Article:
7:30 AM--I wrote this post at midnight last night. Since then, it has occurred to me that the Authors Guild were the ones who sued Google for its Book Search program. And, quite frankly, they had NO idea what they were talking about. See my explanation here.
As I think about it now, it's probable that they are knee-jerking again. I'll explain more later today after I have time to think about it.
The Authors Guild, which bills itself as "the nation's largest and oldest society of published authors," issued a press release today.
The release said, in part:
NEW YORK-- Simon & Schuster [S&S], one of the largest book publishers in the U.S., has altered its standard contract with authors in an effort to retain control of books even after they have gone out of print. Until now, Simon & Schuster, like all other major trade publishers, has followed the traditional practice in which rights to a work revert to the author if the book falls out of print or if its sales are low.
The new contract would allow Simon & Schuster to consider a book in print, and under its exclusive control, so long as it’s available in any form, including through its own in-house database -- even if no copies are available to be ordered by traditional bookstores.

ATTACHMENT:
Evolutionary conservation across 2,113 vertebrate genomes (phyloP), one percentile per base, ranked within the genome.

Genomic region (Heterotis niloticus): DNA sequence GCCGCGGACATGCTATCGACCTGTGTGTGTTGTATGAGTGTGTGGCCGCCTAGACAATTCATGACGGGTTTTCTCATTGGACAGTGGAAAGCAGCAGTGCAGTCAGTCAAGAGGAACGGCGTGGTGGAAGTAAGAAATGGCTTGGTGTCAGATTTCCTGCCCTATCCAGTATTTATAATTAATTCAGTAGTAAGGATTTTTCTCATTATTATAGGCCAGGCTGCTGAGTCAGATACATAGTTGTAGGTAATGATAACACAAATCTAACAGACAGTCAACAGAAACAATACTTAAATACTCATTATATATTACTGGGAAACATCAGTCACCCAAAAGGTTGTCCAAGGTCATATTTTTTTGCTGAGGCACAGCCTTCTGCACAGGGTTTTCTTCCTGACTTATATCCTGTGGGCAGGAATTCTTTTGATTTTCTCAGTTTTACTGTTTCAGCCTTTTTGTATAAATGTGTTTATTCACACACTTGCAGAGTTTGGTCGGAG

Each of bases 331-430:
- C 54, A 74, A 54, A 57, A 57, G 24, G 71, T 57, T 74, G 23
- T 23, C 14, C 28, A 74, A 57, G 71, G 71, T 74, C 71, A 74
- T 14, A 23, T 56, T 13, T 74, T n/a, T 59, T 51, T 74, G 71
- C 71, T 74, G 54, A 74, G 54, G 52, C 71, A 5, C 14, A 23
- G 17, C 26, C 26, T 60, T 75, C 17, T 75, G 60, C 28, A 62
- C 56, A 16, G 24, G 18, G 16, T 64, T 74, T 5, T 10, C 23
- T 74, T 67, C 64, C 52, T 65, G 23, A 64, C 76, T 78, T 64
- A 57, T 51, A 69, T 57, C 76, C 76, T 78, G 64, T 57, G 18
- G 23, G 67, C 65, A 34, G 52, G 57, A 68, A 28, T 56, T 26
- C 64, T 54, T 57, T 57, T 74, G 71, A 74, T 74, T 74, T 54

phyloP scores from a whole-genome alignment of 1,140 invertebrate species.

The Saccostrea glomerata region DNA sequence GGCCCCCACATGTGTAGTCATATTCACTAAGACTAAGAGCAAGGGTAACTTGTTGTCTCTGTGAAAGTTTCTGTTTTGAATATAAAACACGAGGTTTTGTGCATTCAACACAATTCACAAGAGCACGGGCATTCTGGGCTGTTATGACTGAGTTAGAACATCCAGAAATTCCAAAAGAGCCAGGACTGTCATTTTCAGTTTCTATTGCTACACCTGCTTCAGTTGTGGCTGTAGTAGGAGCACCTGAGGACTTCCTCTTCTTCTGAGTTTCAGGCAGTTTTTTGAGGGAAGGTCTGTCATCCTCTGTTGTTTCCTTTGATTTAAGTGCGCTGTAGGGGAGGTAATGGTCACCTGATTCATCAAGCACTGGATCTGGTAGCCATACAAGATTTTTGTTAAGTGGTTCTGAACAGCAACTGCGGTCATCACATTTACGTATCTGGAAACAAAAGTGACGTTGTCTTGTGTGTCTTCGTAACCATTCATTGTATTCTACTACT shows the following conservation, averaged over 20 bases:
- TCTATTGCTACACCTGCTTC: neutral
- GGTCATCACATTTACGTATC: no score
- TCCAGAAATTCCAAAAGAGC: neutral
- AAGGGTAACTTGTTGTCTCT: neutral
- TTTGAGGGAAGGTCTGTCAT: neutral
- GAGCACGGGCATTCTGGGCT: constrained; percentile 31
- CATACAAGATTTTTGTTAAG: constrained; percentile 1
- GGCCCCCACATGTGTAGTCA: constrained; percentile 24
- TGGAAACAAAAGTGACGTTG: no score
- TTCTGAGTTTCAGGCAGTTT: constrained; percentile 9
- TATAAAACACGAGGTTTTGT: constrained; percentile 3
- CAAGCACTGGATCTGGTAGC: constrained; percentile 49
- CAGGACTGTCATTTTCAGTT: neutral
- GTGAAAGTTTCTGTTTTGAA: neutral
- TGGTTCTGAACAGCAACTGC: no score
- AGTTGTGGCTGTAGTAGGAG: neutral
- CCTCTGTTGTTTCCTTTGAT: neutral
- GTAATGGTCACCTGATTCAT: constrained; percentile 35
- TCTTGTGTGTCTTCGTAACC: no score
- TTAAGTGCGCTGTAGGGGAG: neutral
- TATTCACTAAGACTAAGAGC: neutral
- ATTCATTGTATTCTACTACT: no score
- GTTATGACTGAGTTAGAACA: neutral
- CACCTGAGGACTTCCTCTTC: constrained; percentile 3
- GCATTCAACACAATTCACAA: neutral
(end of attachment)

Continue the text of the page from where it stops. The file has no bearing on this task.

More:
With the new contract language, the publisher would be able stop printing a book and prevent the author from publishing it with any other house. "A publisher is meant to publish, to get out there and sell our books,” said Authors Guild president Roy Blount Jr. "A publishing house is not supposed to be a place where our books are permanently squirreled away.”
All major trade publishers have been willing to acknowledge the requirement of some minimum level of economic activity in order for them to retain exclusive rights to a manuscript. Typically, such clauses obligate a publisher to sell a few hundred books a year. Simon & Schuster has been signaling, however, that it will no longer accept a minimum sales threshold.
This is huge. Now, when you sign a contact with S&S, you are essentially giving them ownership of your work. You can no longer place it with other publishers--EVER.
In my present contract, my agent inserted a clause indicating that--unless my publisher sells a certain number of books per year--the rights revert to me upon my written request for their return.
I can understand S&S's thinking (without agreeing with them). I've been talking about the concept for nearly a year. What it boils down to is: With the Internet, a book can remain "in print" forever. They're simply trying to take advantage of that and use their new contract to lock in a right they're not entitled to. AND by removing the requirement that they sell a certain number of books a year, they're making it impossible for you to ever get your rights back.
This approach even removes any requirement that they include your book in an online catalog of their offerings to encourage readers to find and purchase the book. That's a crock.
IMHO, reality is that the Internet has the capacity to make publishers redundant, meaning, the Internet may make it possible for writers to be in a position to publish their work without the assistance of a publisher.
I'll talk about that more tomorrow.
In the meantime, read on. This is a two-post day.